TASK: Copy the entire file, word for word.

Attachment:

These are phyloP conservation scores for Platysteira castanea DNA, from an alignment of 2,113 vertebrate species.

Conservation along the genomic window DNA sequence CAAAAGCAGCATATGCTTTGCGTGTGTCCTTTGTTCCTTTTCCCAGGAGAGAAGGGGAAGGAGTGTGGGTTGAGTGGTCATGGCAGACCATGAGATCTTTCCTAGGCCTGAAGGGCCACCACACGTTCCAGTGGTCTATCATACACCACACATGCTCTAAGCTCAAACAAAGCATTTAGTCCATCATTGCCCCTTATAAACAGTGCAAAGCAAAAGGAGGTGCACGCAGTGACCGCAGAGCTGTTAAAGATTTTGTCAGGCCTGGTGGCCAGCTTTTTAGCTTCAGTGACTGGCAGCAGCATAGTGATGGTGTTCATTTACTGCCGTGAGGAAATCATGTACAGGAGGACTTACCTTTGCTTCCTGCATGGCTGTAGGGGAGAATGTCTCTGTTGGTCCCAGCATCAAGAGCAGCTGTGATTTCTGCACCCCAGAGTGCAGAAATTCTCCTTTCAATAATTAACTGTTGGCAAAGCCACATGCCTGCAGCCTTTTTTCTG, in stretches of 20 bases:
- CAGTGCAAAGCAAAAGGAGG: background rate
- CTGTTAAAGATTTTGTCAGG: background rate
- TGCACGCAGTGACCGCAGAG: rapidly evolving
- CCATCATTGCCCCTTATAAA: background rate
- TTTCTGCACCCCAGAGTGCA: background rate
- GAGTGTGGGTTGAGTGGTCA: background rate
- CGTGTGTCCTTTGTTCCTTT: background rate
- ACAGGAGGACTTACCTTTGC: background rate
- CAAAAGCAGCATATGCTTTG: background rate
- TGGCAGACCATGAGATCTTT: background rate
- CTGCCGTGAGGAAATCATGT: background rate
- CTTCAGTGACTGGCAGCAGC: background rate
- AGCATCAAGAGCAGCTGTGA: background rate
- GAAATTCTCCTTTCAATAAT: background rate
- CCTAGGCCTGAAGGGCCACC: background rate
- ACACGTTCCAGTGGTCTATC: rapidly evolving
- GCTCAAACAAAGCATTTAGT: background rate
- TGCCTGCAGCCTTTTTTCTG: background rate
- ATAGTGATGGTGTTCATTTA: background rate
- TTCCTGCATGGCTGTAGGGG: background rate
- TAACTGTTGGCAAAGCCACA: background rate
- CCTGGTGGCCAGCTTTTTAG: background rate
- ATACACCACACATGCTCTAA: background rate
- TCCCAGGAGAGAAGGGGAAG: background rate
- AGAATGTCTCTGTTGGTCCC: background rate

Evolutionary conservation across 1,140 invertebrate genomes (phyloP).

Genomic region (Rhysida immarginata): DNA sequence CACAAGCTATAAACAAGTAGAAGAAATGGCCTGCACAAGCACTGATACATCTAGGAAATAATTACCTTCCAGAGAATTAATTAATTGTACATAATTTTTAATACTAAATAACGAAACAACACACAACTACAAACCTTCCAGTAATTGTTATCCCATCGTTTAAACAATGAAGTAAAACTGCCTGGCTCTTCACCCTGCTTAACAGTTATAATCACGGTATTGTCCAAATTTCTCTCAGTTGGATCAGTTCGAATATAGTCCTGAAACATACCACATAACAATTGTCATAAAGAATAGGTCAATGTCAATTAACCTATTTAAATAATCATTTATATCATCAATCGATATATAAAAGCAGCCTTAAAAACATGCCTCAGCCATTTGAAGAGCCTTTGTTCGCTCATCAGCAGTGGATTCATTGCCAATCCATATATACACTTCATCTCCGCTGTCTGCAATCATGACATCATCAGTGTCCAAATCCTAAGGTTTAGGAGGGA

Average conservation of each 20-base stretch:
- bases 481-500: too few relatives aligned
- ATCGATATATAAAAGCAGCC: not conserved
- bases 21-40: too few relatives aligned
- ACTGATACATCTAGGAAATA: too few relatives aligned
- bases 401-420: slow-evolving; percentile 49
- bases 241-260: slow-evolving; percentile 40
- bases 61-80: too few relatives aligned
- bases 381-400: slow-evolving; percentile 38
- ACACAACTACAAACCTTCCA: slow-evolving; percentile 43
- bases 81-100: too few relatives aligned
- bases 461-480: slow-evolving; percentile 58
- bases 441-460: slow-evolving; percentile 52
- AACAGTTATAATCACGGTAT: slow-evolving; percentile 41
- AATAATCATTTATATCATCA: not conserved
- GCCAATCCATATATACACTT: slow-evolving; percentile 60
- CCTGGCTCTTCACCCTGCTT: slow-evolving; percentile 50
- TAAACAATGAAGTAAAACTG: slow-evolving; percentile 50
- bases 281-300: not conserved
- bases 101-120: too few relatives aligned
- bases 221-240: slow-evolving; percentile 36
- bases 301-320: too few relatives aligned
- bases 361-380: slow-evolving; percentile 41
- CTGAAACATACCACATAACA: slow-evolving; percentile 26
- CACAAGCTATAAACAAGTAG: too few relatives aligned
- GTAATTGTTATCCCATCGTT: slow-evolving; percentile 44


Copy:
These are phyloP conservation scores for Platysteira castanea DNA, from an alignment of 2,113 vertebrate species.

Conservation along the genomic window DNA sequence CAAAAGCAGCATATGCTTTGCGTGTGTCCTTTGTTCCTTTTCCCAGGAGAGAAGGGGAAGGAGTGTGGGTTGAGTGGTCATGGCAGACCATGAGATCTTTCCTAGGCCTGAAGGGCCACCACACGTTCCAGTGGTCTATCATACACCACACATGCTCTAAGCTCAAACAAAGCATTTAGTCCATCATTGCCCCTTATAAACAGTGCAAAGCAAAAGGAGGTGCACGCAGTGACCGCAGAGCTGTTAAAGATTTTGTCAGGCCTGGTGGCCAGCTTTTTAGCTTCAGTGACTGGCAGCAGCATAGTGATGGTGTTCATTTACTGCCGTGAGGAAATCATGTACAGGAGGACTTACCTTTGCTTCCTGCATGGCTGTAGGGGAGAATGTCTCTGTTGGTCCCAGCATCAAGAGCAGCTGTGATTTCTGCACCCCAGAGTGCAGAAATTCTCCTTTCAATAATTAACTGTTGGCAAAGCCACATGCCTGCAGCCTTTTTTCTG, in stretches of 20 bases:
- CAGTGCAAAGCAAAAGGAGG: background rate
- CTGTTAAAGATTTTGTCAGG: background rate
- TGCACGCAGTGACCGCAGAG: rapidly evolving
- CCATCATTGCCCCTTATAAA: background rate
- TTTCTGCACCCCAGAGTGCA: background rate
- GAGTGTGGGTTGAGTGGTCA: background rate
- CGTGTGTCCTTTGTTCCTTT: background rate
- ACAGGAGGACTTACCTTTGC: background rate
- CAAAAGCAGCATATGCTTTG: background rate
- TGGCAGACCATGAGATCTTT: background rate
- CTGCCGTGAGGAAATCATGT: background rate
- CTTCAGTGACTGGCAGCAGC: background rate
- AGCATCAAGAGCAGCTGTGA: background rate
- GAAATTCTCCTTTCAATAAT: background rate
- CCTAGGCCTGAAGGGCCACC: background rate
- ACACGTTCCAGTGGTCTATC: rapidly evolving
- GCTCAAACAAAGCATTTAGT: background rate
- TGCCTGCAGCCTTTTTTCTG: background rate
- ATAGTGATGGTGTTCATTTA: background rate
- TTCCTGCATGGCTGTAGGGG: background rate
- TAACTGTTGGCAAAGCCACA: background rate
- CCTGGTGGCCAGCTTTTTAG: background rate
- ATACACCACACATGCTCTAA: background rate
- TCCCAGGAGAGAAGGGGAAG: background rate
- AGAATGTCTCTGTTGGTCCC: background rate

Evolutionary conservation across 1,140 invertebrate genomes (phyloP).

Genomic region (Rhysida immarginata): DNA sequence CACAAGCTATAAACAAGTAGAAGAAATGGCCTGCACAAGCACTGATACATCTAGGAAATAATTACCTTCCAGAGAATTAATTAATTGTACATAATTTTTAATACTAAATAACGAAACAACACACAACTACAAACCTTCCAGTAATTGTTATCCCATCGTTTAAACAATGAAGTAAAACTGCCTGGCTCTTCACCCTGCTTAACAGTTATAATCACGGTATTGTCCAAATTTCTCTCAGTTGGATCAGTTCGAATATAGTCCTGAAACATACCACATAACAATTGTCATAAAGAATAGGTCAATGTCAATTAACCTATTTAAATAATCATTTATATCATCAATCGATATATAAAAGCAGCCTTAAAAACATGCCTCAGCCATTTGAAGAGCCTTTGTTCGCTCATCAGCAGTGGATTCATTGCCAATCCATATATACACTTCATCTCCGCTGTCTGCAATCATGACATCATCAGTGTCCAAATCCTAAGGTTTAGGAGGGA

Average conservation of each 20-base stretch:
- bases 481-500: too few relatives aligned
- ATCGATATATAAAAGCAGCC: not conserved
- bases 21-40: too few relatives aligned
- ACTGATACATCTAGGAAATA: too few relatives aligned
- bases 401-420: slow-evolving; percentile 49
- bases 241-260: slow-evolving; percentile 40
- bases 61-80: too few relatives aligned
- bases 381-400: slow-evolving; percentile 38
- ACACAACTACAAACCTTCCA: slow-evolving; percentile 43
- bases 81-100: too few relatives aligned
- bases 461-480: slow-evolving; percentile 58
- bases 441-460: slow-evolving; percentile 52
- AACAGTTATAATCACGGTAT: slow-evolving; percentile 41
- AATAATCATTTATATCATCA: not conserved
- GCCAATCCATATATACACTT: slow-evolving; percentile 60
- CCTGGCTCTTCACCCTGCTT: slow-evolving; percentile 50
- TAAACAATGAAGTAAAACTG: slow-evolving; percentile 50
- bases 281-300: not conserved
- bases 101-120: too few relatives aligned
- bases 221-240: slow-evolving; percentile 36
- bases 301-320: too few relatives aligned
- bases 361-380: slow-evolving; percentile 41
- CTGAAACATACCACATAACA: slow-evolving; percentile 26
- CACAAGCTATAAACAAGTAG: too few relatives aligned
- GTAATTGTTATCCCATCGTT: slow-evolving; percentile 44